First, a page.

Chinese New Year 2019 Date: Significance, Customs And Celebrations Related to Year of Pig
Chinese New Year 2019 (Photo Credits: Pixabay)

Chinese New Year is a festival celebrated in China marking the beginning of a new year as per the traditional Chinese calendar. Chinese New Year 2019 will be celebrated on February 5 marking the end of the Winter. It also called Chunjie or the Spring Festival as it welcomes spring which brings along harvest season and thus a new beginning. It is also called the Lunar New Year and is celebrated in countries like Vietnam, Malaysia, Indonesia, North and South Korea.  It is the longest Chinese holiday as the Spring Festival lasts for 16 days.

Year of the Pig

According to the Chinese calendar, 2019 is the year of 'Ji hai'. Chinese follow a 12-year Chinese zodiac calendar which represents 12 different animals. It is also based on a sexagenary cycle which is a combination of one of 10 heavenly stems and one of the 12 earthly branches. 'Hai' represents the earthly branch symbol which stands for the pig and 'ji' portrays the heavenly stem for yin and earth. Hence, 2019 is referred to as the 'Year of Earth Pig'.

Chinese New Year 2019 (Photo Credits: Pixabay)

On the evening preceding the first day of the year, the Lantern Festival is held. The Chinese New Year begins on a new moon day and the preparations begin quite early. Several myths, customs and traditions are attached to this day. People pray to deities for good harvest season as the country is primarily an agrarian society. They also pray to their ancestors who are considered as Gods. Chinese New Year 2019 Date: Which Animal Is It This Year? What Is Your Chinese Zodiac Animal?

Importance and story related to the burning of firecrackers:

Firecrackers play an important role in the Chinese New Year celebration. Crackers are burst to ward off the evil and welcome New Year which comes with good luck. Acording to a myth, a monster named Nian would come on the New Year's Eve frightening people. As most people hid in their homes, a young boy fought Nian by using firecrackers. Hence, crackers are burst to showcase their survival against the terrible monster and to drive away bad luck. However, nowadays due to the increasing concern of pollution, use of firecrackers are banned in many cities. Chinese New Year 2019: Ahead of the Spring Festival, Tourists in China Enjoy Human Hotpot Spring Pools (Watch Video)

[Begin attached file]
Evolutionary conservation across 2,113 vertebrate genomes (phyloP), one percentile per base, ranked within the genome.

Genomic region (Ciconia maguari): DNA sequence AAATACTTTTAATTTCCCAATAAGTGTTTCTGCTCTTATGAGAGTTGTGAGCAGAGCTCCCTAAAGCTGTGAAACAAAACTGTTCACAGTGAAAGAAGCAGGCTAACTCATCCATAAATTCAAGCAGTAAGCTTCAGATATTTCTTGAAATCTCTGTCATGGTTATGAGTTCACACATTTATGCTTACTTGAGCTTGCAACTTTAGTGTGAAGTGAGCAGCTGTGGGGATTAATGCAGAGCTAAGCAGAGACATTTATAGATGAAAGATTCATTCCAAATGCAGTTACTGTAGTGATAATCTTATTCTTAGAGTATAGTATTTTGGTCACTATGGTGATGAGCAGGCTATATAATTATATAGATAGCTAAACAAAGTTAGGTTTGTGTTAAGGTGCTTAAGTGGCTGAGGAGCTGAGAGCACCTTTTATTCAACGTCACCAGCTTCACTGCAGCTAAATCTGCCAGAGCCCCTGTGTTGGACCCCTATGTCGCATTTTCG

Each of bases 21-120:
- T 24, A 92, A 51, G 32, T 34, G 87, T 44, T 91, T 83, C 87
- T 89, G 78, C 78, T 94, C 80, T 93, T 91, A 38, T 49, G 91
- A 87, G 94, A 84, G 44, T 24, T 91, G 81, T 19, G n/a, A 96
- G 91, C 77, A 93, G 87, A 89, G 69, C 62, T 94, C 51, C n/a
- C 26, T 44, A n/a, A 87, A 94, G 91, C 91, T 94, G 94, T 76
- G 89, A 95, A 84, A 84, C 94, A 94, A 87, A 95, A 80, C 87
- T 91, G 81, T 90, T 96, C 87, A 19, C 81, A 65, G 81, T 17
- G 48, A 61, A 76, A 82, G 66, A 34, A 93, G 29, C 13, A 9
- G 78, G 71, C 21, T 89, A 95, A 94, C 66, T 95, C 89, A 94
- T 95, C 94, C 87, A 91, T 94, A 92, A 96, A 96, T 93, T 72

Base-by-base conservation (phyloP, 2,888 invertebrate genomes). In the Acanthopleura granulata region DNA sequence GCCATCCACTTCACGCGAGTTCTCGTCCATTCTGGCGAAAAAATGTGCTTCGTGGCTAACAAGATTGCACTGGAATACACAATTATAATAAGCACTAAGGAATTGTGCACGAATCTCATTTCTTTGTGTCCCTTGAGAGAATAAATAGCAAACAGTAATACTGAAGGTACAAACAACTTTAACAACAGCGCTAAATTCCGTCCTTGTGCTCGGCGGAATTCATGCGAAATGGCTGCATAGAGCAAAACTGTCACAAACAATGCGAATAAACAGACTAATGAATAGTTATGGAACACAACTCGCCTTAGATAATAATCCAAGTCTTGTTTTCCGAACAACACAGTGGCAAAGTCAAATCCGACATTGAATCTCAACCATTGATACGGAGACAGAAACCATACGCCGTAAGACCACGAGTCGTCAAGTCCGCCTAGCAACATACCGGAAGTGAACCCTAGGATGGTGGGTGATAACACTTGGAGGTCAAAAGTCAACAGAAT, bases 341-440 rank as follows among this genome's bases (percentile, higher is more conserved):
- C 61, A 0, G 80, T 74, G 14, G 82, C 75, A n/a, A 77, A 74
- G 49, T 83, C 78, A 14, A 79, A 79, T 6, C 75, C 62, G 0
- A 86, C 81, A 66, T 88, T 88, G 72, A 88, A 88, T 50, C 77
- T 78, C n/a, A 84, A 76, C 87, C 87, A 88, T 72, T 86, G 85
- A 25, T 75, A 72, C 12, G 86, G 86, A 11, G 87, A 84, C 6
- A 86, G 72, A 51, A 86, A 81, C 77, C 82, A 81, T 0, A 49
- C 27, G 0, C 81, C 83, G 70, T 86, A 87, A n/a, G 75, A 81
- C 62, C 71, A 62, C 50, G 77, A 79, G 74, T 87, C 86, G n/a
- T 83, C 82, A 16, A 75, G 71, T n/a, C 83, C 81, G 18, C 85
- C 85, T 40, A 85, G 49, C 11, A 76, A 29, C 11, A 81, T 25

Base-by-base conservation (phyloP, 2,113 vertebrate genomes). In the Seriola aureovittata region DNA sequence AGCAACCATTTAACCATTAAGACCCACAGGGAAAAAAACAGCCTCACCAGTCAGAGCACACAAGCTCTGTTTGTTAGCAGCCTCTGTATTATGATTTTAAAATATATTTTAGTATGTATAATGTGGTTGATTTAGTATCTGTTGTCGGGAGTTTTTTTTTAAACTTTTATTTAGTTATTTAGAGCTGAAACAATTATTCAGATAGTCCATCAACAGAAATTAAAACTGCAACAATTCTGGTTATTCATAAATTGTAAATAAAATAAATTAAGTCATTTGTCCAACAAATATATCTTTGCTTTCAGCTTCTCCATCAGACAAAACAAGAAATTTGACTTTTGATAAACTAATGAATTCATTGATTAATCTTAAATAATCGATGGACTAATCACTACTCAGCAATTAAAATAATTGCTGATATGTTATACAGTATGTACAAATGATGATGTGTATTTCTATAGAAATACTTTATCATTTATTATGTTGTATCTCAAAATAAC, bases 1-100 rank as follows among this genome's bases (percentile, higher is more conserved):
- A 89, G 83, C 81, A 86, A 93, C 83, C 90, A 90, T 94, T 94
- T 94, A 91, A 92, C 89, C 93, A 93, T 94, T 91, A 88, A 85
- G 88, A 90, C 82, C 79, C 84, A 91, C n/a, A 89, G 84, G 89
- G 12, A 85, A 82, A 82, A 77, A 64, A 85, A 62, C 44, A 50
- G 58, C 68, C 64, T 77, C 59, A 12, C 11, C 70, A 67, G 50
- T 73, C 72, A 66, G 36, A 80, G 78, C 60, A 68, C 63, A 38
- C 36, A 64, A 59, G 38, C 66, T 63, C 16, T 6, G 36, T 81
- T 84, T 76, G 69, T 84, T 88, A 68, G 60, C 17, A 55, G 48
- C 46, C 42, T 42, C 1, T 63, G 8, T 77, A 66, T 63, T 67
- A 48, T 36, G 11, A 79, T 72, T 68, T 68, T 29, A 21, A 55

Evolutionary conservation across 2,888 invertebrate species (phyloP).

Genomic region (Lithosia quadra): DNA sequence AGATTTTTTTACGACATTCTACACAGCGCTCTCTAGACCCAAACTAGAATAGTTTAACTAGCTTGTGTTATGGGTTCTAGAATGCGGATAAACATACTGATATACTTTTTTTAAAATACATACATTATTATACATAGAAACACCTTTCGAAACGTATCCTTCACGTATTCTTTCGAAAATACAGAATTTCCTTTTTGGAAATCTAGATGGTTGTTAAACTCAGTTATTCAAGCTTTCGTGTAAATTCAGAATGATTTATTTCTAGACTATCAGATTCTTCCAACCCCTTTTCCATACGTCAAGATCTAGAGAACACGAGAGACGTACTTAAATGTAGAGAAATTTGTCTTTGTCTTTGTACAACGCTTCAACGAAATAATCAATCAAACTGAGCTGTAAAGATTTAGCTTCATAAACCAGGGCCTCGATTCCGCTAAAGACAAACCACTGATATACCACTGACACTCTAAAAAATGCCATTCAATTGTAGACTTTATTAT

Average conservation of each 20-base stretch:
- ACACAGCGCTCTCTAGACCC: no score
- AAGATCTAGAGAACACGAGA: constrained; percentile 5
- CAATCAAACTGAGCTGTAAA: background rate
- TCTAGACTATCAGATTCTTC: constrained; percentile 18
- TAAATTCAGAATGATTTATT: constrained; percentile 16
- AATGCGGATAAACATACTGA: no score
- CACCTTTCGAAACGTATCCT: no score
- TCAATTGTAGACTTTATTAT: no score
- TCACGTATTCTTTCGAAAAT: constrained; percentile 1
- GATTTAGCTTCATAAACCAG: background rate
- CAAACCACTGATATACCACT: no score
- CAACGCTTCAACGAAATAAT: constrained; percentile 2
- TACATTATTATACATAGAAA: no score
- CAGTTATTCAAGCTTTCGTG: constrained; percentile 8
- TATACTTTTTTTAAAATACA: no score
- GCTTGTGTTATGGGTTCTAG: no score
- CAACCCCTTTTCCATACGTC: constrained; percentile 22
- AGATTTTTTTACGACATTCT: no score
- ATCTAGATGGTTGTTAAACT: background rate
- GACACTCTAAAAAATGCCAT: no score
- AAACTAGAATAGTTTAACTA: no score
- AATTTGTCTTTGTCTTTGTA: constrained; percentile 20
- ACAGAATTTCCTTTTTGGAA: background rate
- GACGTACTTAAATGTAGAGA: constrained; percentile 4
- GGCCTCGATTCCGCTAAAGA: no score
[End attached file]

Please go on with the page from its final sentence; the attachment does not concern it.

Customs and Beliefs Attached

People do not take shower, cut hair, sweep their homes or throw garbage on New Year's Day as they believe they may wash away good luck. As red is considered auspicious in Chinese culture, people give each other money in red envelopes. Food like any festival is an integral part of the celebrations. Yule Log cake is a special dish made on the day. People hang red-coloured lanterns, strings, chillis or red paper on door and windows.

Red lanterns (Photo Credits: Unsplash)

People prefer to spend time with their family on the Chinese New Year. Those living in cities and different countries, go to their homes. As shops typically remain closed during the festival, people stock-up essentials a month before to spend more time at home with their families.